Compile and run this code, making changes until it works. This
shouldn't take very long, as this rudimentary code is almost foolproof.

Next, add in the file open and close functions and retest

Next, add in the logic to choose between 'A', 'B', 'C', and 'D', and
retest

Next, add in the logic to feed bit pairs to the output (this doesn't
/yet/ have to write the pairs to the output), and retest

Next, add in the logic to write out the bit pairs to the output, and
retest

Now, you are done

[snip]

Lew Pitcher, Jan 5, 2007
13. Guest

Richard Heathfield wrote:
> Umesh said:
>
> > This is a basic thing.
> > Say A=0100 0001 in ASCII which deals with 256 characters

>
> 128, actually, but I know what you mean. Certainly 8 bits are sufficient to
> encode 256 characters, which is what you actually care about.
>
> > But we deal with only four characters and 2 bits are enough to encode
> > them. I want to confirm if we can encode A in 2bits(say 00), B in 2
> > bits (01), C in 2 bits(10) and D in 2 bits by some program. I only use
> > this four alphabet in my work. Can u pl write a sample program to reach
> > my goal?

>
> Here's some code to split a byte into four:
>
> void decode(char *letter, int ch)
> {
> const char alphabet[] = "ABCD";
>
> for(i = 0; i < 4; i++)
> {
> letter = alphabet[(ch & mask) >> (i * 2)];
> }
> }

Well i am not sure but i think and
mask <<=2, and then you have to reverse letter
or if we know number of digits
then shift ch&mask by appropriate amount.

>
> letter must point to the first element in an array of at least four chars.
> Note that decode() does not build a string. If you want a string, deal with
> the null terminator yourself.
>
> If you are decoding, say, 0xAD, this is 10101101 in binary, and at the end
> of the decoding process letter[0] will store 'C', letter[1] will store 'C',
> letter[2] will store 'D', and letter[3] will store 'B'.
>

It is giving strange stuff

> Encoding is quite easy too. Simply reverse the process. For decoding,
> though, you may find it convenient to have an alphabet array of UCHAR_MAX +
> 1 bytes, all of which have the value 0, but set alphabet['A'] to 1,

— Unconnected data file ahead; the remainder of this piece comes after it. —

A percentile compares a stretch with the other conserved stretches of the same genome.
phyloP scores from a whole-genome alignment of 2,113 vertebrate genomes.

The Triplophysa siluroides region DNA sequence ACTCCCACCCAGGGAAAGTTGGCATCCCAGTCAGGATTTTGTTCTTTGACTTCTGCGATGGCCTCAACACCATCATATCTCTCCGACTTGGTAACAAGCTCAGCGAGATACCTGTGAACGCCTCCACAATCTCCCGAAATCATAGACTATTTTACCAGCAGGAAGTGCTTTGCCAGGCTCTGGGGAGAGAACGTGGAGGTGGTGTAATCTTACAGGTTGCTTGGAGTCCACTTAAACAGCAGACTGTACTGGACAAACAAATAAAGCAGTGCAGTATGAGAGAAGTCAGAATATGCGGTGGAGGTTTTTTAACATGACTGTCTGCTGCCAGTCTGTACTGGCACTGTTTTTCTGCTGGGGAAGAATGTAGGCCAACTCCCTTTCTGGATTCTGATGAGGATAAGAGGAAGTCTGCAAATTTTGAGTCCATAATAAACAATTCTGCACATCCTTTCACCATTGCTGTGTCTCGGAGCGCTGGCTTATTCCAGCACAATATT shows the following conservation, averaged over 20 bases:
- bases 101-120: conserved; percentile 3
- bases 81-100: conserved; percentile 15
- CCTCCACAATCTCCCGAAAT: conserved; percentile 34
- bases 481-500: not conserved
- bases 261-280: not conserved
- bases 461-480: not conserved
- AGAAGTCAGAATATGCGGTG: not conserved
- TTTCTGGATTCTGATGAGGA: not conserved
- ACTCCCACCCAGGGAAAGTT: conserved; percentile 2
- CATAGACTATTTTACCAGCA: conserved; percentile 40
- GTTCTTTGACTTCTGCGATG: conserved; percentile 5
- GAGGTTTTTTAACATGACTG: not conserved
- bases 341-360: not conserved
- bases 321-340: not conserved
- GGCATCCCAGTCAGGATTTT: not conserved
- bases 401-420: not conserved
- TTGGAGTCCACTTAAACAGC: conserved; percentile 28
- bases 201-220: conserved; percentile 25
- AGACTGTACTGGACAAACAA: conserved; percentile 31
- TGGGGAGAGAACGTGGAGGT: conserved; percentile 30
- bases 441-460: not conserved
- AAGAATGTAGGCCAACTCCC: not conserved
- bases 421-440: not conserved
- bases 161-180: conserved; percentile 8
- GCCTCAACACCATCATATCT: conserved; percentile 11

> alphabet['B'] to 2, alphabet['C'] to 3, and alphabet['D'] to 4. Then you
> can say: if(alphabet[letter] == 0) { error - invalid code } else { your
> OR-mask is alphabet[letter] - 1 so you can OR it into your encoding, and
>
> --
> Richard Heathfield
> "Usenet is a strange place" - dmr 29/7/1999
> http://www.cpax.org.uk
> email: rjh at the above domain, - www.

, Jan 5, 2007
14. Richard HeathfieldGuest

said:

> Richard Heathfield wrote:

<snip>

>> Here's some code to split a byte into four:
>>
>> void decode(char *letter, int ch)
>> {
>> const char alphabet[] = "ABCD";
>>
>> for(i = 0; i < 4; i++)
>> {
>> letter = alphabet[(ch & mask) >> (i * 2)];
>> }
>> }

>

oops

> Well i am not sure but i think and

oops squared

Let's just pretend that article didn't happen, shall we? :-(

--
Richard Heathfield
"Usenet is a strange place" - dmr 29/7/1999
http://www.cpax.org.uk
email: rjh at the above domain, - www.

Richard Heathfield, Jan 5, 2007
15. Jim LangstonGuest

"Umesh" <> wrote in message
news:...
> This is a basic thing.
> Say A=0100 0001 in ASCII which deals with 256 characters(you know
> better than me!)
> But we deal with only four characters and 2 bits are enough to encode
> them. I want to confirm if we can encode A in 2bits(say 00), B in 2
> bits (01), C in 2 bits(10) and D in 2 bits by some program. I only use
> this four alphabet in my work. Can u pl write a sample program to reach
> my goal?